“There is also plenty to challenge you with steep groomers to double-black diamond moguls to couloirs. There are still a few lines I look at and haven’t quite plucked up the courage to do. There is always that pull. I’m definitely not bored of this place in-bounds.
“But that’s just half the story because the backcountry and the side country that you can access from the lifts here is nothing like I’ve ever seen anywhere else in the world,” she said.
Some of her favorite expert spots include Mountain Quail, Black Iron Bowl, and the Gold Hill chutes one through 10, all of which require hiking to reach. Less challenging are the hike-to runs off Bald Mountain, which offers advanced intermediate terrain with the trail much less exposed “so it doesn’t strike too much fear into people new to backcountry treks,” she said.
When Walls – who is a member of New Zealand’s Ski Instructor Alliance demonstration team as well as a top-ranked teacher – and her clients need to take a lunch break, she might take them to Alpino Vino, elevation 11,966 feet. Run by a chef from northern Italy, she said the organic tomato-gorgonzola soup and free-range turkey panino sandwich are excellent. At Giuseppe’s, she recommends the blackened chicken pasta and the meatball sub.
Walls said she and her boyfriend – fellow Kiwi instructor Vincent Boelema, who’s been teaching at Telluride for 21 years – live in a condo in town that’s only a few blocks from the gondola. Though it shuts down on April 7, it opens again on May 23 and goes until Oct. 20. Best of all, this Telluride-to-Mountain Village transportation link is free.
She said they like to dine and hang out at the New Sheridan Hotel’s Chop House Restaurant or visit the Liberty Bar in town to dance and listen to music. Up in the Mountain Village, her favorite place is Tracks Cafe & Bar, where she met her beaux. Another winner is Allred’s Restaurant, which is located just steps off the gondola at the San Sophia station, elevation 10,540 feet. It serves a New American menu and offers stunning views of Telluride and the box canyon in which it sits from on high. When Walls needs a workout, she heads for the Peaks Resort gym, which also has a great spa for massages and other treatments.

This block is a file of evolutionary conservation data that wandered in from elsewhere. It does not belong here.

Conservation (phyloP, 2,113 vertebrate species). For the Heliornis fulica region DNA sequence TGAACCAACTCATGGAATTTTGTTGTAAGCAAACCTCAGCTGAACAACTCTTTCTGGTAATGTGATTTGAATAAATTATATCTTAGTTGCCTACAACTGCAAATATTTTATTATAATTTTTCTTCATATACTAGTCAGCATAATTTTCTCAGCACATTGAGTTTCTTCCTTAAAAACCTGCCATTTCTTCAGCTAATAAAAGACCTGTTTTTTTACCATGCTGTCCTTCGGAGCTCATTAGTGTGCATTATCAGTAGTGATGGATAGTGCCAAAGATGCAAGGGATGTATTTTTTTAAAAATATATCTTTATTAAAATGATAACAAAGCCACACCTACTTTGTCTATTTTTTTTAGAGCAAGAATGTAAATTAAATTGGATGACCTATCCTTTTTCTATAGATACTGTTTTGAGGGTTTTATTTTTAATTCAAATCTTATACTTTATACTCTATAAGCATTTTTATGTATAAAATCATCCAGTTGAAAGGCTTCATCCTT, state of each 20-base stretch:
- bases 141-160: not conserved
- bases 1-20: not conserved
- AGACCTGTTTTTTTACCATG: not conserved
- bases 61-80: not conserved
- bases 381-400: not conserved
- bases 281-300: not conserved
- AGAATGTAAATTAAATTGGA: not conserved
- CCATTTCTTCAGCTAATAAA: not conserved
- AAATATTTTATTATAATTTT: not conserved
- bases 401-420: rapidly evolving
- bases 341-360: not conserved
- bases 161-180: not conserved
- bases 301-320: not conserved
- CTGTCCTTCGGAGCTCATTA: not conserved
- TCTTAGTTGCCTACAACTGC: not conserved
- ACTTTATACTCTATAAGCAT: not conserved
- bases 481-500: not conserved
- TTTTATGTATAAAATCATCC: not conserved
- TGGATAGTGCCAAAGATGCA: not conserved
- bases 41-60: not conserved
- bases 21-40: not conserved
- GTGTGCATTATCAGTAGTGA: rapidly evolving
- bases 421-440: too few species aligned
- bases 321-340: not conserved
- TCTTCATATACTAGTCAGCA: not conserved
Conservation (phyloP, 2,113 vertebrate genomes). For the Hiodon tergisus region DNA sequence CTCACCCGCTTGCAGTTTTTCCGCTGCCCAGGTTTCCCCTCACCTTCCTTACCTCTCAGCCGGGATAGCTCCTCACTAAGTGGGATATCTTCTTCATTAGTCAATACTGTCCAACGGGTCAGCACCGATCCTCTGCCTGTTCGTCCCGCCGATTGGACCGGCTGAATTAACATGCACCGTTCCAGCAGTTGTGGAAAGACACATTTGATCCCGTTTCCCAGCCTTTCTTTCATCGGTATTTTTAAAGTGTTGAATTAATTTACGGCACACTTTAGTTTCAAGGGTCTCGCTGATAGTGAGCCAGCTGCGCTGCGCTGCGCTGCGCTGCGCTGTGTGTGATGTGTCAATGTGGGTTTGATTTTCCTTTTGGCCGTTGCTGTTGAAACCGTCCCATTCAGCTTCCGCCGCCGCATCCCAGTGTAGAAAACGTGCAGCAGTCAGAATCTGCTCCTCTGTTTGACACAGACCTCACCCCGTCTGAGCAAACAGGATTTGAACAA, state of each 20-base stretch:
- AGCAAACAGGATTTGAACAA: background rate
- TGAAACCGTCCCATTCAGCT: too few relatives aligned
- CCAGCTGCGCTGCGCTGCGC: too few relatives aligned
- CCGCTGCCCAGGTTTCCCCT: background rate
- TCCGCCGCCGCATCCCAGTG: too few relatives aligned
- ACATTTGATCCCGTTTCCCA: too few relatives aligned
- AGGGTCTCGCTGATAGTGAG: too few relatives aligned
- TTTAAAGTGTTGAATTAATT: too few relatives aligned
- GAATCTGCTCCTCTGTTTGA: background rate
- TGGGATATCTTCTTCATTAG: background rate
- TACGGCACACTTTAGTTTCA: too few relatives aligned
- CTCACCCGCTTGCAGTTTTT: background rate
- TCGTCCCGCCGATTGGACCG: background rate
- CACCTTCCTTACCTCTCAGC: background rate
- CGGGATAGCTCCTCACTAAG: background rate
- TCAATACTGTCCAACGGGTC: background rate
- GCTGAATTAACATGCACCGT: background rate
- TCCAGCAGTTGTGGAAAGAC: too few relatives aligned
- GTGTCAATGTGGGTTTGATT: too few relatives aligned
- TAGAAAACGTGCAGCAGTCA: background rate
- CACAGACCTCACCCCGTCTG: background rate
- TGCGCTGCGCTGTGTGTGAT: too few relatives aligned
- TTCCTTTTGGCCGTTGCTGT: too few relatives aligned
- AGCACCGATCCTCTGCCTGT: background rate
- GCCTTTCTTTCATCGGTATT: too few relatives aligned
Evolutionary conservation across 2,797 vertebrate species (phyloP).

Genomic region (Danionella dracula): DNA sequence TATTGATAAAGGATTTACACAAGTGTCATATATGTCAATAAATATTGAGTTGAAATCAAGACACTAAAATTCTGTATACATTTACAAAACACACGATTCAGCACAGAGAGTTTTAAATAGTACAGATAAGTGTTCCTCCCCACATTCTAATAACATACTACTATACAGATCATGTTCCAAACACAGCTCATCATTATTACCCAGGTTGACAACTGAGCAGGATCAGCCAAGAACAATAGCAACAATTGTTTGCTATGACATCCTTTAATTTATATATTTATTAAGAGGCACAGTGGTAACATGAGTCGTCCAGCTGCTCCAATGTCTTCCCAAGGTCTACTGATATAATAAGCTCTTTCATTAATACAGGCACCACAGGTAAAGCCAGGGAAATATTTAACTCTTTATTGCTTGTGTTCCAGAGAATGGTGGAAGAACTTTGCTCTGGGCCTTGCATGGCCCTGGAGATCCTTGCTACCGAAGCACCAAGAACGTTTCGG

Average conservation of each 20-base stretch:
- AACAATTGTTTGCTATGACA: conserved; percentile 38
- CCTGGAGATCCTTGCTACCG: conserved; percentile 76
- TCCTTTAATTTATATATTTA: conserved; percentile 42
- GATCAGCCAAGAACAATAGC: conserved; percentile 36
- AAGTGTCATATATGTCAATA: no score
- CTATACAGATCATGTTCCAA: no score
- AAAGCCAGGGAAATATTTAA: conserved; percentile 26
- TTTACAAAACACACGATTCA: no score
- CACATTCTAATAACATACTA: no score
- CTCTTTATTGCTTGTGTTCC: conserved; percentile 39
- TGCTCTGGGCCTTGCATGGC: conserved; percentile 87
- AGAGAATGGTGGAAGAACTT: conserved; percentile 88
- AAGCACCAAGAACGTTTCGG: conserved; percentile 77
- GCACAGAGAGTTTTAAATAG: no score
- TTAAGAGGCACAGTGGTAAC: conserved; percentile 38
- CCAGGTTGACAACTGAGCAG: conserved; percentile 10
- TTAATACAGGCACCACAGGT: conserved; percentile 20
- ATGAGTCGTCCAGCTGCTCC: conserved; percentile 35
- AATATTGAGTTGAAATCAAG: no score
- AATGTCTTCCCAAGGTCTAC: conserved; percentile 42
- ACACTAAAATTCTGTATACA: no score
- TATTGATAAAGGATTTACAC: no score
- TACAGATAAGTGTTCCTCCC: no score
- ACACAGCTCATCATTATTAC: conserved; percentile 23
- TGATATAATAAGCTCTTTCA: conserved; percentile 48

She laughed when I asked her how long she might continue her globe-trotting, ski-instructing, kite-surfing ways.
“My father says I should write a book titled “How to Avoid Having Children,” she chuckled. “If I want to add chapters to that book, I’ll stay with my current lifestyle. So we’ll see…”
Brian E. Clark is a Madison, Wisconsin-based writer and photographer who contributes to the Chicago Tribune and LA Times on a regular basis. He also writes a weekly travel column for the Milwaukee Journal-Sentinel. A native of Iowa, Clark is a University of Colorado, Boulder, graduate who focuses on adventure travel. He’s a veteran whitewater kayaker and skier who has lived in Norway, Sweden, Brazil and Bolivia. He worked for newspapers in Washington State and California for 25 years, including the San Diego Union-Tribune, before returning to the Midwest. He manages to head back West several times a year when he’s not off in other corners of the globe. Or poking around Wisconsin.